Chicken and Conecuh County Sausage Gumbo
Recipe courtesy of Chris Hastings
- Total Time:
- 3 hr 15 min
- 45 min
- 2 hr 30 min
- 10 to 12 servings (about 16 cups)
- 1 cup peanut oil
- 1 1/4 cups all-purpose flour
- 3 cups diced onion
- 1 cup diced celery
- 1 cup seeded and diced poblano pepper
- 1 cup seeded and diced red bell pepper
- 2 tablespoons minced garlic
- 2 teaspoons fresh thyme leaves
- 2 bay leaves
- One 12-ounce bottle light beer
- 7 cups Chicken Stock, recipe follows
- 1 tablespoon plus 1 teaspoon salt
- 2 teaspoons freshly ground black pepper
- 1 teaspoon cayenne
- 1 pound smoked sausage or other spicy smoked sausage, such as Conecuh brand or andouille
- 12 ounces sliced okra (fresh or frozen and thawed)
- 2 cups seeded and diced tomatoes
- 1 1/2 pounds cooked chicken, pulled into 2-inch pieces
- 1 cup chopped green onion tops
- 4 to 5 cups cooked rice, for serving
- Chicken Stock:
- One 5-pound whole chicken, or 3 to 4 pounds chicken bones
- 4 large carrots, peeled and roughly chopped (about 2 cups)
- 4 celery stalks, peeled and roughly chopped (about 2 cups)
- 3 medium onions, peeled and roughly chopped (about 8 cups)
- 2 large cloves garlic, smashed and peeled
- 1 tablespoon kosher salt
- 6 fresh thyme sprigs
- 1 bay leaf
Heat the oil in a large, heavy-bottomed (preferably cast-iron) skillet over medium heat. Whisk in the flour and cook, stirring constantly, until the mixture darkens to a rich, reddish-brown color, 30 to 35 minutes. (Be careful not to let the flour burn or the gumbo will taste burned.)
Once the roux reaches the desired color, add the onions, celery and peppers and cook, stirring, 2 to 3 minutes. Add the garlic, thyme and bay leaves, and cook an additional 1 to 2 minutes. Whisk in the beer, stirring to scrape any browned bits on the bottom of the skillet. Transfer the roux mixture to a large Dutch oven or stockpot over medium-high heat. Add the Chicken Stock, salt, black pepper and cayenne, and bring the mixture to a boil. Reduce the heat and simmer the gumbo for 20 minutes, stirring occasionally.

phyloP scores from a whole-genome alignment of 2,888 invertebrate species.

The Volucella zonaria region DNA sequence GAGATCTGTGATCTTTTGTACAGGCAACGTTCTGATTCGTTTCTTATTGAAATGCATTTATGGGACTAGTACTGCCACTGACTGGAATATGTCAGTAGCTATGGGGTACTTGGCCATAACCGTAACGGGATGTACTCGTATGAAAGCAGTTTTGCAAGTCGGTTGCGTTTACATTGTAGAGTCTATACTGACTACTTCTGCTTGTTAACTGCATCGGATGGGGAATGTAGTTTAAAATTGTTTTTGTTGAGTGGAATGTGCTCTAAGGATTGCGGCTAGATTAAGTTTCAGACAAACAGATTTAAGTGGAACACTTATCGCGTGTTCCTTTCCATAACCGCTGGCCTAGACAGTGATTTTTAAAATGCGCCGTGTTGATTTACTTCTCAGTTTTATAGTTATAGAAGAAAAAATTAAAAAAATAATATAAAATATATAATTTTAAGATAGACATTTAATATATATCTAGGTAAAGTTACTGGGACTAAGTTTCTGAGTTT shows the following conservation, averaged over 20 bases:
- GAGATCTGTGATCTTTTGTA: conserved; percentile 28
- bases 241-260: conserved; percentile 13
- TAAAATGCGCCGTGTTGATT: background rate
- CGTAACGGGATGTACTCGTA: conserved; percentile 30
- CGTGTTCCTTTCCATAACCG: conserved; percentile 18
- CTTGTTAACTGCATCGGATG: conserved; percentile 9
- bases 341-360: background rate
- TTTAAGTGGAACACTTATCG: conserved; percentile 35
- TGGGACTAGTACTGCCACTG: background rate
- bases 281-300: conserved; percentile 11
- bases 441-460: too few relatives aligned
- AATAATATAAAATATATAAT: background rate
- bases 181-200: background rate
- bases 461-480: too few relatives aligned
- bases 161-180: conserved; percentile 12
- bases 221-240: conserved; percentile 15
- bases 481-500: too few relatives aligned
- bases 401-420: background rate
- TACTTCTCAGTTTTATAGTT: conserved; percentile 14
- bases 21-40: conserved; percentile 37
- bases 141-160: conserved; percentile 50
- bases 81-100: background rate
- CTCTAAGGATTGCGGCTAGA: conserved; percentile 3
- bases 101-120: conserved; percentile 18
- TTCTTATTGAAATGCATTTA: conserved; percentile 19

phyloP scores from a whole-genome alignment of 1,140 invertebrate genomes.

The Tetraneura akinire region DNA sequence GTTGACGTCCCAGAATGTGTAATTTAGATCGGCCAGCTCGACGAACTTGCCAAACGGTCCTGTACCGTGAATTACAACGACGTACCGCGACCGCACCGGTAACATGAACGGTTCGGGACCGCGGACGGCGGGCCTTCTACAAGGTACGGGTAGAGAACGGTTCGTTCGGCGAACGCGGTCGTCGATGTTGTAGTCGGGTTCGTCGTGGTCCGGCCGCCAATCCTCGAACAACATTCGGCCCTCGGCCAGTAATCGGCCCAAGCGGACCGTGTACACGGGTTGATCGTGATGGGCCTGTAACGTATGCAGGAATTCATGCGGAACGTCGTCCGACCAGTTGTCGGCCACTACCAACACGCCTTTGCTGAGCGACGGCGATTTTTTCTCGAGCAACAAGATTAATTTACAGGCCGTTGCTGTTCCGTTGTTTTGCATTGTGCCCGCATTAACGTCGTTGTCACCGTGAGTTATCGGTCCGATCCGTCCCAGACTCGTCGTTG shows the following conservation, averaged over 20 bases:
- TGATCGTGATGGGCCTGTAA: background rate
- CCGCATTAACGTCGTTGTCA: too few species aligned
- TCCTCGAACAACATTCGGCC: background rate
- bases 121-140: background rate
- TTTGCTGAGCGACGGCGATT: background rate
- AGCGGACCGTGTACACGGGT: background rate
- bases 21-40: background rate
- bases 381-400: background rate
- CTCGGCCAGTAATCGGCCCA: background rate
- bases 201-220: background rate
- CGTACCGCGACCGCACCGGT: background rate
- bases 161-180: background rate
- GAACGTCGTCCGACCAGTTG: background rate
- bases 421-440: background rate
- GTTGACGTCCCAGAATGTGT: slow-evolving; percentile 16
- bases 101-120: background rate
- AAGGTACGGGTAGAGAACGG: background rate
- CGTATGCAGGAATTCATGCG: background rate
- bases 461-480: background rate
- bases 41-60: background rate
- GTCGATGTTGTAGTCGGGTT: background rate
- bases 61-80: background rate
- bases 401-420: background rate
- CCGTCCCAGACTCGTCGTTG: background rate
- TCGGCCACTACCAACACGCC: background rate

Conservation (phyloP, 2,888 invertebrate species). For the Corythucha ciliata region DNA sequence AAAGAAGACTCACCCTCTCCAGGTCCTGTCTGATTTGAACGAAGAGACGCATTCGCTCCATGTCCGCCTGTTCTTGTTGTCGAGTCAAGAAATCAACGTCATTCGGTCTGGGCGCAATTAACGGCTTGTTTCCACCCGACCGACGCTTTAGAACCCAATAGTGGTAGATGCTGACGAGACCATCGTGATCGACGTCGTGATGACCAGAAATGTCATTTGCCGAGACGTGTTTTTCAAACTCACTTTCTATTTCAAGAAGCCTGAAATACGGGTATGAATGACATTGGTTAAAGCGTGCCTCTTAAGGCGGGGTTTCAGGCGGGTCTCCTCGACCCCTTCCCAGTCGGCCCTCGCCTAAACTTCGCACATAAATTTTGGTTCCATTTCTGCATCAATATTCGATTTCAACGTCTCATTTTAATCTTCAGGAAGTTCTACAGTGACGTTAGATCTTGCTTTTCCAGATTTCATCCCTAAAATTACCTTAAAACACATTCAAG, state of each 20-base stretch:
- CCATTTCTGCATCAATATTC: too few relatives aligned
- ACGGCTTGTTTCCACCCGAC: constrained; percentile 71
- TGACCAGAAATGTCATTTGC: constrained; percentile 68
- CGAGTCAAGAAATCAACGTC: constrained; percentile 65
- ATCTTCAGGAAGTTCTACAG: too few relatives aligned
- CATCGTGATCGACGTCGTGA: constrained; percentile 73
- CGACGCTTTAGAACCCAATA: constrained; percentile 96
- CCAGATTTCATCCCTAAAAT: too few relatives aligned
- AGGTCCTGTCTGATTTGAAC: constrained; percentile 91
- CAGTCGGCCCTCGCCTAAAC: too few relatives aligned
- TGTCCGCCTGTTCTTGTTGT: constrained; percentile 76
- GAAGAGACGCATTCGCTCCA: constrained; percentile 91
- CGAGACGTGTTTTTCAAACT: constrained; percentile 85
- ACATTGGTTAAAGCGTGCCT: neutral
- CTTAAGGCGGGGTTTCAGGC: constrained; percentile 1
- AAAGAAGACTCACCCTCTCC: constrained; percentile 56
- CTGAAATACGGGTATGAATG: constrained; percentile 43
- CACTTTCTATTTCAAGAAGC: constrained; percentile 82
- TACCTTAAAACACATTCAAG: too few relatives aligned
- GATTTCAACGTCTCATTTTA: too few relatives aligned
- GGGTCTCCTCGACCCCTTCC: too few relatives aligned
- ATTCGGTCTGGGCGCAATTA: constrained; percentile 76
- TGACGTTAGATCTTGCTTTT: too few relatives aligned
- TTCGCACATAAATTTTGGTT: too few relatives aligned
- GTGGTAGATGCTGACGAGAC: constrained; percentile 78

While the gumbo is simmering, slice the sausage lengthwise and then make crosswise cuts, forming 1/2-inch-thick half-moons. Place the sausage in a large skillet over medium heat and cook, stirring occasionally, until the sausage is rendered and lightly browned, 8 to 10 minutes. Transfer the sausage to a paper-towel-lined plate and pat dry.
Add the cooked sausage, okra and tomatoes to the gumbo and simmer an additional 30 minutes, stirring occasionally. Stir in the chicken and cook an additional 10 minutes. Taste and adjust the seasonings, adding more salt or pepper if needed.Chicken Stock:
For the whole chicken: Rinse the chicken under cold running water and pat dry. Place the chicken in a large stockpot or Dutch oven and add 5 quarts cold water, the carrots, celery, onions, garlic, salt, thyme and bay leaf. Bring the mixture to a boil, reduce the heat to low and simmer for 45 to 50 minutes, skimming off any foam that rises to the top.
Remove the whole chicken from the water mixture and set aside to cool slightly. Continue to simmer the broth mixture for an additional 30 minutes, skimming occasionally.
Strain the broth through a fine-meshed sieve or strainer and discard the solids. The stock can be used immediately or chilled and kept refrigerated for up to three days or frozen for up to one month. The meat can be pulled off of the whole chicken and reserved for another use.
For the chicken bones: Rinse the bones under cold running water and drain. Place the bones in a large stockpot or Dutch oven and add 5 quarts cold water, the carrots, celery, onions, garlic, salt, thyme and bay leaf. Bring the mixture to a boil, reduce the heat to low and simmer for 1 hour, skimming off any foam that rises to the top.
Strain the broth through a fine-meshed sieve or strainer and discard the bones and vegetables. The stock can be used immediately or chilled and kept refrigerated for up to 3 days or frozen for up to 1 month.
Makes about 5 quarts.
We like to prepare the stocks we make at home using the whole chicken method. It gives the stock a richer flavor and yields tender cooked chicken for use in other dishes. At the restaurant, we generally use the chicken bone method.
Recipe courtesy of Chris Hastings